Diagram of orbits of outer planets with spacecraft paths drawn in.
View larger. | In the 1970s, a battle of ideas raged in the U.S. space program. Should we focus on manned spaceflight? Or should we put our (limited) resources into small, relatively inexpensive interplanetary probes? A rare alignment of the outer planets in the late 1970s and ’80s provided an opportunity to explore the outer solar system with relative ease, using gravity assists to send spacecraft from one planet to the next. In the end, in part thanks to this alignment, small robotic planetary explorers won the day. And so we had the Pioneer missions – and later the more advanced Voyager missions – a Grand Tour of the outer solar system. Image via Secretsofuniverse.

Pioneer 11 (probably) still sails on

Pioneer 11’s last transmission reached Earth on September 30, 1995. And so the mission has ended. But Pioneer 11 is one of five spacecraft whose trajectories ultimately will carry them out of our solar system. So, unless something has stopped it (highly unlikely!), Pioneer 11 is still sailing outward, away from Earth, into the depths of space.

It’s moving in the direction of our constellation Scutum. Scutum is next to Sagittarius, which is in the general direction of the center of our Milky Way galaxy. The craft will pass near the star Lambda Aquila some four million years from now.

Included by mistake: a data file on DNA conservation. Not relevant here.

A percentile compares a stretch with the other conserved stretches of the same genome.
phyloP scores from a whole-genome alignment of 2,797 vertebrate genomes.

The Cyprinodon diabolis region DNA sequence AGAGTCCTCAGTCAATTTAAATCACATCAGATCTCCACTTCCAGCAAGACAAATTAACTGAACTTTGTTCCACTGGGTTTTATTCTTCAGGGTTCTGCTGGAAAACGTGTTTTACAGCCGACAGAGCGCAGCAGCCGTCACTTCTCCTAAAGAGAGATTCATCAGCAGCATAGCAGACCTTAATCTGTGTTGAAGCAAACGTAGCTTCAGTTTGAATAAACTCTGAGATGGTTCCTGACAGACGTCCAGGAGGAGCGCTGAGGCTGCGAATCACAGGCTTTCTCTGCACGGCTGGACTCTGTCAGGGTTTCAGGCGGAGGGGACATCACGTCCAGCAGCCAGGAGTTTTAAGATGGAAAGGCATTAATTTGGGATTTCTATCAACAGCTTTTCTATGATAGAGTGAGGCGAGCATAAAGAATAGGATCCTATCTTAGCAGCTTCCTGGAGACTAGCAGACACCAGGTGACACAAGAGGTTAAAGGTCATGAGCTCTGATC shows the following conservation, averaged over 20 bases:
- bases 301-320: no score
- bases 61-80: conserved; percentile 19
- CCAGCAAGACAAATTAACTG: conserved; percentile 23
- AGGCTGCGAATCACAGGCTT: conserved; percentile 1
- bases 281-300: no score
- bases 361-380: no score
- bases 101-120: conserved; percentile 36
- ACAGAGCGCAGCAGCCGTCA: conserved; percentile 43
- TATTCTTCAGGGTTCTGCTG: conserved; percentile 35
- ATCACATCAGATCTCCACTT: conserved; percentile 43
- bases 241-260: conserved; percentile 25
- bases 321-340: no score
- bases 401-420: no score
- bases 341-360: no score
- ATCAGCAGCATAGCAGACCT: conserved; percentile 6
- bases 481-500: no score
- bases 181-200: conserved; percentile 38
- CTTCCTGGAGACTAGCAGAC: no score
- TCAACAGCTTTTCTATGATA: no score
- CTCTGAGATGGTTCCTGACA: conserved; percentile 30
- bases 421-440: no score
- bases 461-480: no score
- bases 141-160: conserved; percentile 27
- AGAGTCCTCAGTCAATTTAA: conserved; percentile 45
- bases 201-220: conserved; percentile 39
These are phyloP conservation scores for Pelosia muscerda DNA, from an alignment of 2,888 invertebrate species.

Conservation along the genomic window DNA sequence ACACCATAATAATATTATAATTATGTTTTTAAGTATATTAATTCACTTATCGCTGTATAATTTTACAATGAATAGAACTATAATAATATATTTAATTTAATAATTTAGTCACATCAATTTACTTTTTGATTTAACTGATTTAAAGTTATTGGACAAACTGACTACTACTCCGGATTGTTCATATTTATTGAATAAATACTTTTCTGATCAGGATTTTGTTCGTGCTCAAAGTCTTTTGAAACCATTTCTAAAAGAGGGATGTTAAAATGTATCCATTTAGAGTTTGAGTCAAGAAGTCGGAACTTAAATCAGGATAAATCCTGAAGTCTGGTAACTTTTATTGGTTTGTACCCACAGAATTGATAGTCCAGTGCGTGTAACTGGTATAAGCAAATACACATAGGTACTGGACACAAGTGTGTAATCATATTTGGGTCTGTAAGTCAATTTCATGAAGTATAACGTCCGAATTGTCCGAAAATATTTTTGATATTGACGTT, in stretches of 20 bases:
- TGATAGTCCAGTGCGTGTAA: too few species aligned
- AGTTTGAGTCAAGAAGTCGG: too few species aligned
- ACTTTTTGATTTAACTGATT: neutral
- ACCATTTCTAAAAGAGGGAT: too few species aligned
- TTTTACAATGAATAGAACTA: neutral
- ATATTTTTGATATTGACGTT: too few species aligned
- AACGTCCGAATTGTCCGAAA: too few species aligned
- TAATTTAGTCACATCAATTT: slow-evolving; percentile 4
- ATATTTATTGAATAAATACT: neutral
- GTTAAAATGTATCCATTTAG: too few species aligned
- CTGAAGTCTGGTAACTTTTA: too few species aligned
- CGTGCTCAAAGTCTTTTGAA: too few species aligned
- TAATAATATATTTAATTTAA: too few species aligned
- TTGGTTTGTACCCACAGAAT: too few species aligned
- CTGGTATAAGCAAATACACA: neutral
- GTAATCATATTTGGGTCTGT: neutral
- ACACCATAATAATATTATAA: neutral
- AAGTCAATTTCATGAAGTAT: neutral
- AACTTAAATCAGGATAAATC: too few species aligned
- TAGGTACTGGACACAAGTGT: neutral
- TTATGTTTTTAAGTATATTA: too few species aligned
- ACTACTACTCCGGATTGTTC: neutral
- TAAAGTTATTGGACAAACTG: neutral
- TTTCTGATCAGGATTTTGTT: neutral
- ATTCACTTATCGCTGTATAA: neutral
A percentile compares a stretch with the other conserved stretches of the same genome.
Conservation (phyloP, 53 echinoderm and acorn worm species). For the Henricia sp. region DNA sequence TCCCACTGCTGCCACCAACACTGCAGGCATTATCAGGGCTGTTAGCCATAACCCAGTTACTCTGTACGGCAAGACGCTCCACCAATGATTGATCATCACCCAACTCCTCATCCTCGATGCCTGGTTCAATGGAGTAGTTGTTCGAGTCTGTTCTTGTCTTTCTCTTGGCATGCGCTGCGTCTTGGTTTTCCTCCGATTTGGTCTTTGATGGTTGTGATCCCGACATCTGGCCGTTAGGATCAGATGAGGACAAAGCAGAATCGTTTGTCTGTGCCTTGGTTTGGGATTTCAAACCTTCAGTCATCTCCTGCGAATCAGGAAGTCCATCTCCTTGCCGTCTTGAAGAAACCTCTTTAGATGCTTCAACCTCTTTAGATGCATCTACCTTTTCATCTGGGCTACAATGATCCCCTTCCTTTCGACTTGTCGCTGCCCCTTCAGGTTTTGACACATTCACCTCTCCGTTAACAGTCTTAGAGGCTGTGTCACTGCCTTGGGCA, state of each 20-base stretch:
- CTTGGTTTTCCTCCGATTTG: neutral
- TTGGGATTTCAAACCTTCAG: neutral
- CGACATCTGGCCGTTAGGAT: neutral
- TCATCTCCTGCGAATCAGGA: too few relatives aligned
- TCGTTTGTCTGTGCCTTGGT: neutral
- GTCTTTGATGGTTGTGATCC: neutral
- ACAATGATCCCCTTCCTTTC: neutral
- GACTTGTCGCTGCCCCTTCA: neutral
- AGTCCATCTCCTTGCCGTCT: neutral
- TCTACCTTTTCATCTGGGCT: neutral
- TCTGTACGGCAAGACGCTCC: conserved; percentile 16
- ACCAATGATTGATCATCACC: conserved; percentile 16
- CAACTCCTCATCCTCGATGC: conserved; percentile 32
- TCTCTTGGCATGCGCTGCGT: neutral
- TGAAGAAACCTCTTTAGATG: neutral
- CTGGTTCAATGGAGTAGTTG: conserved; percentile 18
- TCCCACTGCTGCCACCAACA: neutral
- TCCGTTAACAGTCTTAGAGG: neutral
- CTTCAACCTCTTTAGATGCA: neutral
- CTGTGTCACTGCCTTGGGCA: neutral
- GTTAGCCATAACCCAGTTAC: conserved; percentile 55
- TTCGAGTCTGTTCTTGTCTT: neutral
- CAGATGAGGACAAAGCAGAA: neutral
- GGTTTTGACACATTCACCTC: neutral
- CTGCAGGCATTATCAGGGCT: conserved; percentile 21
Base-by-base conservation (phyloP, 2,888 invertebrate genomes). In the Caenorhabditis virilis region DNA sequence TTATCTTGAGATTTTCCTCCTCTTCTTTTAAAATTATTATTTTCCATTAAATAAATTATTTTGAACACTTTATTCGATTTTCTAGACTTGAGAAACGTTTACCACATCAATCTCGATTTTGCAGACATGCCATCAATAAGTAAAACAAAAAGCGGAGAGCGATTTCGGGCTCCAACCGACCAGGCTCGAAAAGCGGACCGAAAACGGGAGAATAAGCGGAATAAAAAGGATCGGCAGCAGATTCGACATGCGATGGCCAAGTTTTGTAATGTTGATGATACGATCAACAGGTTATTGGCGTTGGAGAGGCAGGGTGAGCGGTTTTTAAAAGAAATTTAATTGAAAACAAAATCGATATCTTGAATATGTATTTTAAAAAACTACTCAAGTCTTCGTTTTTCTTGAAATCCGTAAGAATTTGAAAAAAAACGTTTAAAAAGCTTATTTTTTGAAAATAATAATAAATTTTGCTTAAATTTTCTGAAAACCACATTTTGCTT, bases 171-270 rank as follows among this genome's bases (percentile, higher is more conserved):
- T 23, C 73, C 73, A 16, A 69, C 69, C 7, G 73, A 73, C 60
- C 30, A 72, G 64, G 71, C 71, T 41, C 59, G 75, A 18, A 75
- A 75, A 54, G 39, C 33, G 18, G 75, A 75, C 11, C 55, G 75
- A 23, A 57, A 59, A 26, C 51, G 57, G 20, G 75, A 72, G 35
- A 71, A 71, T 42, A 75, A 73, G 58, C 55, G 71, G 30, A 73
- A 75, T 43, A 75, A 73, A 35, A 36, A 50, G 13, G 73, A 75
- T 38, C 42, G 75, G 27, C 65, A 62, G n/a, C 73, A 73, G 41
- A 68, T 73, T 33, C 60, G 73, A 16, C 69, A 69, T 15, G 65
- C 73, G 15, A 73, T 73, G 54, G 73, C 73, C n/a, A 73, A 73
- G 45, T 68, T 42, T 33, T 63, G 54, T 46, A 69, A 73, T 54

Oblique view of outer planet orbits with Pioneer's path from Earth to Saturn.
Here’s Pioneer 11‘s trajectory, from launch in 1974 to its Saturn encounter in 1979 … and beyond. Image via NASA.
A spacecraft with a round shape, two legs and a long antenna, against background of Milky Way and stars.
Artist’s concept shows Pioneer 10 as it leaves the solar system. Pioneer 10 relayed its last, weak message to Earth on January 22, 2003, from a distance of 7.3 billion miles (11.7 billion kilometers). Image via NASA.

The Pioneers carry plaques

By the way, like the Voyagers, the Pioneers carry a message from humanity to the stars. They each carry a gold-anodized aluminum plaques, showing the nude figures of a human male and female along with several symbols that are designed to provide information about the origin of the spacecraft.

Would an advanced race be able to interpret humanity’s message? It’s hard to say. But – like the Voyagers’ golden records – the Pioneer plaques helped raise the consciousness of human beings back on Earth.

Drawing of man, woman, diagram of solar system, other informative drawings.
The Pioneer plaque, which Carl Sagan helped design and place aboard the 1st 2 spacecraft ever to leave Earth for interstellar space, via Wikimedia Commons.
The plaque showing male and female human figures, and more, mounted between spacecraft struts.
Here’s the plaque attached to Pioneer 10. The plaques were attached to the spacecraft’s antenna support struts in a position that would shield them from erosion by interstellar dust. Image via Wikimedia Commons.

Bottom line: Pioneer 11 came closest to Saturn on September 1, 1979.

Read more: Pioneer 11: Watching the Saturn watchers

Pioneer: First to Jupiter, Saturn and Beyond

Visit Cassini spacecraft image Hall of Fame

September 1, 2022